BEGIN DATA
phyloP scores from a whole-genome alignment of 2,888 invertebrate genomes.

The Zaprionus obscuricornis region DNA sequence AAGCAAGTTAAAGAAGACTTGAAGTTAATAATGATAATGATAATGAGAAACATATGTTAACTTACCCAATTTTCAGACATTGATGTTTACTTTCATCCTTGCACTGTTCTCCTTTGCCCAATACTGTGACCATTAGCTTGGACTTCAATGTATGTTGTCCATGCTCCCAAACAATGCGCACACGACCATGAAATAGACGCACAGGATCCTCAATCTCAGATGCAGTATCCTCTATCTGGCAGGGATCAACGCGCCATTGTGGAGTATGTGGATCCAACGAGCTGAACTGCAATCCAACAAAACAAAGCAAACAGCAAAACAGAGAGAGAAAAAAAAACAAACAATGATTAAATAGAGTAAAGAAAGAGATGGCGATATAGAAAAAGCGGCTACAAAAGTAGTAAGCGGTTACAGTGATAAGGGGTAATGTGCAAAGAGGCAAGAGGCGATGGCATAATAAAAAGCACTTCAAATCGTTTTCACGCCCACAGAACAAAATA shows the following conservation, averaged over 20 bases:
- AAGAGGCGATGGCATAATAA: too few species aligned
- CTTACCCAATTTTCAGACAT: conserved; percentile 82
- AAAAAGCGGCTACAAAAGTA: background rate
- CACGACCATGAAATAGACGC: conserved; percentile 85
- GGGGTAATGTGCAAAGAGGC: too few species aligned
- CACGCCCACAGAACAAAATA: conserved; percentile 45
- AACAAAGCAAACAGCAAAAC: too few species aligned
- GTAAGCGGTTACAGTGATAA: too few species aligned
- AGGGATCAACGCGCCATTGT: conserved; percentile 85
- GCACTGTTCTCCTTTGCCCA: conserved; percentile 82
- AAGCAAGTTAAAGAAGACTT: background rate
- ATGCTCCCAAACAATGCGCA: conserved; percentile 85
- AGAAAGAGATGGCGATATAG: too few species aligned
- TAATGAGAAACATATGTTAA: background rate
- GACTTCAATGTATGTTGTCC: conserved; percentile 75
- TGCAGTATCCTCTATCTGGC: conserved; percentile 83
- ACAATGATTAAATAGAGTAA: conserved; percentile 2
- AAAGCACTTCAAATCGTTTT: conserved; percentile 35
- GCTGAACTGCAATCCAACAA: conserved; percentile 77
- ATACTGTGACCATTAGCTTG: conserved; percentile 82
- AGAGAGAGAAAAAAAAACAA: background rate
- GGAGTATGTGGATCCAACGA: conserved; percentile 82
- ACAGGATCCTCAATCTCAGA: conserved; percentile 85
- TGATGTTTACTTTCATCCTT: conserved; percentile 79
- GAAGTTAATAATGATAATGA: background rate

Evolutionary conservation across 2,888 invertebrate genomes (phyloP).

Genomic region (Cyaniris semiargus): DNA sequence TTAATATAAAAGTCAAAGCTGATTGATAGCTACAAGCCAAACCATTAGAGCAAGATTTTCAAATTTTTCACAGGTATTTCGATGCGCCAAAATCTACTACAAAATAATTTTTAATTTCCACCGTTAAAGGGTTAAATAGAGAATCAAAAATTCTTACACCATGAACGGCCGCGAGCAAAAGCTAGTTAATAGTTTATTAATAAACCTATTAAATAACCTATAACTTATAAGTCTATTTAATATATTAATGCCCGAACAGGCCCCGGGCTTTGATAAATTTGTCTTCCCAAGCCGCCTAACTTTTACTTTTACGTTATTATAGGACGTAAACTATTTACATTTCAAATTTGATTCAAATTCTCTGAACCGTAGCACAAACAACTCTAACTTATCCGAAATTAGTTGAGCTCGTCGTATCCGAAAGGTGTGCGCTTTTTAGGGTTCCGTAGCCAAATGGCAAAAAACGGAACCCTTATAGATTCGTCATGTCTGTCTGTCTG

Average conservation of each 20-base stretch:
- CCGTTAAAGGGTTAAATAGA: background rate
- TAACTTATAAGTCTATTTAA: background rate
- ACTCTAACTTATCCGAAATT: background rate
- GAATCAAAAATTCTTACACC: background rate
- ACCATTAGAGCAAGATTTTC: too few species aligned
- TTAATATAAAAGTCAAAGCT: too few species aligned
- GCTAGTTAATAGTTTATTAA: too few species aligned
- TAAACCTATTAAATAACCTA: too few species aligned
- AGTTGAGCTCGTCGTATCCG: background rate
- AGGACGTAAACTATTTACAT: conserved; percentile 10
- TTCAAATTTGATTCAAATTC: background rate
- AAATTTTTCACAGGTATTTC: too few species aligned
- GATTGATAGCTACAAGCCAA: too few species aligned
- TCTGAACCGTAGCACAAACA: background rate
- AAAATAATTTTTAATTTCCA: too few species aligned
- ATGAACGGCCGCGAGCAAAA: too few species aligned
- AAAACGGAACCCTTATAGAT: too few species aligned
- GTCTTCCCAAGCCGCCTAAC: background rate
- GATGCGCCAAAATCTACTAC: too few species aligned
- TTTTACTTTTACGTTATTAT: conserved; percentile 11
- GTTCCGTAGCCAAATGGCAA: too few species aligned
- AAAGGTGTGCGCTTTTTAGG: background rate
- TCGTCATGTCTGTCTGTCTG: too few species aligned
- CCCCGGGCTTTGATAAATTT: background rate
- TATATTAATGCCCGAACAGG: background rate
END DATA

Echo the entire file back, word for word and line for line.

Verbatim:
phyloP scores from a whole-genome alignment of 2,888 invertebrate genomes.

The Zaprionus obscuricornis region DNA sequence AAGCAAGTTAAAGAAGACTTGAAGTTAATAATGATAATGATAATGAGAAACATATGTTAACTTACCCAATTTTCAGACATTGATGTTTACTTTCATCCTTGCACTGTTCTCCTTTGCCCAATACTGTGACCATTAGCTTGGACTTCAATGTATGTTGTCCATGCTCCCAAACAATGCGCACACGACCATGAAATAGACGCACAGGATCCTCAATCTCAGATGCAGTATCCTCTATCTGGCAGGGATCAACGCGCCATTGTGGAGTATGTGGATCCAACGAGCTGAACTGCAATCCAACAAAACAAAGCAAACAGCAAAACAGAGAGAGAAAAAAAAACAAACAATGATTAAATAGAGTAAAGAAAGAGATGGCGATATAGAAAAAGCGGCTACAAAAGTAGTAAGCGGTTACAGTGATAAGGGGTAATGTGCAAAGAGGCAAGAGGCGATGGCATAATAAAAAGCACTTCAAATCGTTTTCACGCCCACAGAACAAAATA shows the following conservation, averaged over 20 bases:
- AAGAGGCGATGGCATAATAA: too few species aligned
- CTTACCCAATTTTCAGACAT: conserved; percentile 82
- AAAAAGCGGCTACAAAAGTA: background rate
- CACGACCATGAAATAGACGC: conserved; percentile 85
- GGGGTAATGTGCAAAGAGGC: too few species aligned
- CACGCCCACAGAACAAAATA: conserved; percentile 45
- AACAAAGCAAACAGCAAAAC: too few species aligned
- GTAAGCGGTTACAGTGATAA: too few species aligned
- AGGGATCAACGCGCCATTGT: conserved; percentile 85
- GCACTGTTCTCCTTTGCCCA: conserved; percentile 82
- AAGCAAGTTAAAGAAGACTT: background rate
- ATGCTCCCAAACAATGCGCA: conserved; percentile 85
- AGAAAGAGATGGCGATATAG: too few species aligned
- TAATGAGAAACATATGTTAA: background rate
- GACTTCAATGTATGTTGTCC: conserved; percentile 75
- TGCAGTATCCTCTATCTGGC: conserved; percentile 83
- ACAATGATTAAATAGAGTAA: conserved; percentile 2
- AAAGCACTTCAAATCGTTTT: conserved; percentile 35
- GCTGAACTGCAATCCAACAA: conserved; percentile 77
- ATACTGTGACCATTAGCTTG: conserved; percentile 82
- AGAGAGAGAAAAAAAAACAA: background rate
- GGAGTATGTGGATCCAACGA: conserved; percentile 82
- ACAGGATCCTCAATCTCAGA: conserved; percentile 85
- TGATGTTTACTTTCATCCTT: conserved; percentile 79
- GAAGTTAATAATGATAATGA: background rate

Evolutionary conservation across 2,888 invertebrate genomes (phyloP).

Genomic region (Cyaniris semiargus): DNA sequence TTAATATAAAAGTCAAAGCTGATTGATAGCTACAAGCCAAACCATTAGAGCAAGATTTTCAAATTTTTCACAGGTATTTCGATGCGCCAAAATCTACTACAAAATAATTTTTAATTTCCACCGTTAAAGGGTTAAATAGAGAATCAAAAATTCTTACACCATGAACGGCCGCGAGCAAAAGCTAGTTAATAGTTTATTAATAAACCTATTAAATAACCTATAACTTATAAGTCTATTTAATATATTAATGCCCGAACAGGCCCCGGGCTTTGATAAATTTGTCTTCCCAAGCCGCCTAACTTTTACTTTTACGTTATTATAGGACGTAAACTATTTACATTTCAAATTTGATTCAAATTCTCTGAACCGTAGCACAAACAACTCTAACTTATCCGAAATTAGTTGAGCTCGTCGTATCCGAAAGGTGTGCGCTTTTTAGGGTTCCGTAGCCAAATGGCAAAAAACGGAACCCTTATAGATTCGTCATGTCTGTCTGTCTG

Average conservation of each 20-base stretch:
- CCGTTAAAGGGTTAAATAGA: background rate
- TAACTTATAAGTCTATTTAA: background rate
- ACTCTAACTTATCCGAAATT: background rate
- GAATCAAAAATTCTTACACC: background rate
- ACCATTAGAGCAAGATTTTC: too few species aligned
- TTAATATAAAAGTCAAAGCT: too few species aligned
- GCTAGTTAATAGTTTATTAA: too few species aligned
- TAAACCTATTAAATAACCTA: too few species aligned
- AGTTGAGCTCGTCGTATCCG: background rate
- AGGACGTAAACTATTTACAT: conserved; percentile 10
- TTCAAATTTGATTCAAATTC: background rate
- AAATTTTTCACAGGTATTTC: too few species aligned
- GATTGATAGCTACAAGCCAA: too few species aligned
- TCTGAACCGTAGCACAAACA: background rate
- AAAATAATTTTTAATTTCCA: too few species aligned
- ATGAACGGCCGCGAGCAAAA: too few species aligned
- AAAACGGAACCCTTATAGAT: too few species aligned
- GTCTTCCCAAGCCGCCTAAC: background rate
- GATGCGCCAAAATCTACTAC: too few species aligned
- TTTTACTTTTACGTTATTAT: conserved; percentile 11
- GTTCCGTAGCCAAATGGCAA: too few species aligned
- AAAGGTGTGCGCTTTTTAGG: background rate
- TCGTCATGTCTGTCTGTCTG: too few species aligned
- CCCCGGGCTTTGATAAATTT: background rate
- TATATTAATGCCCGAACAGG: background rate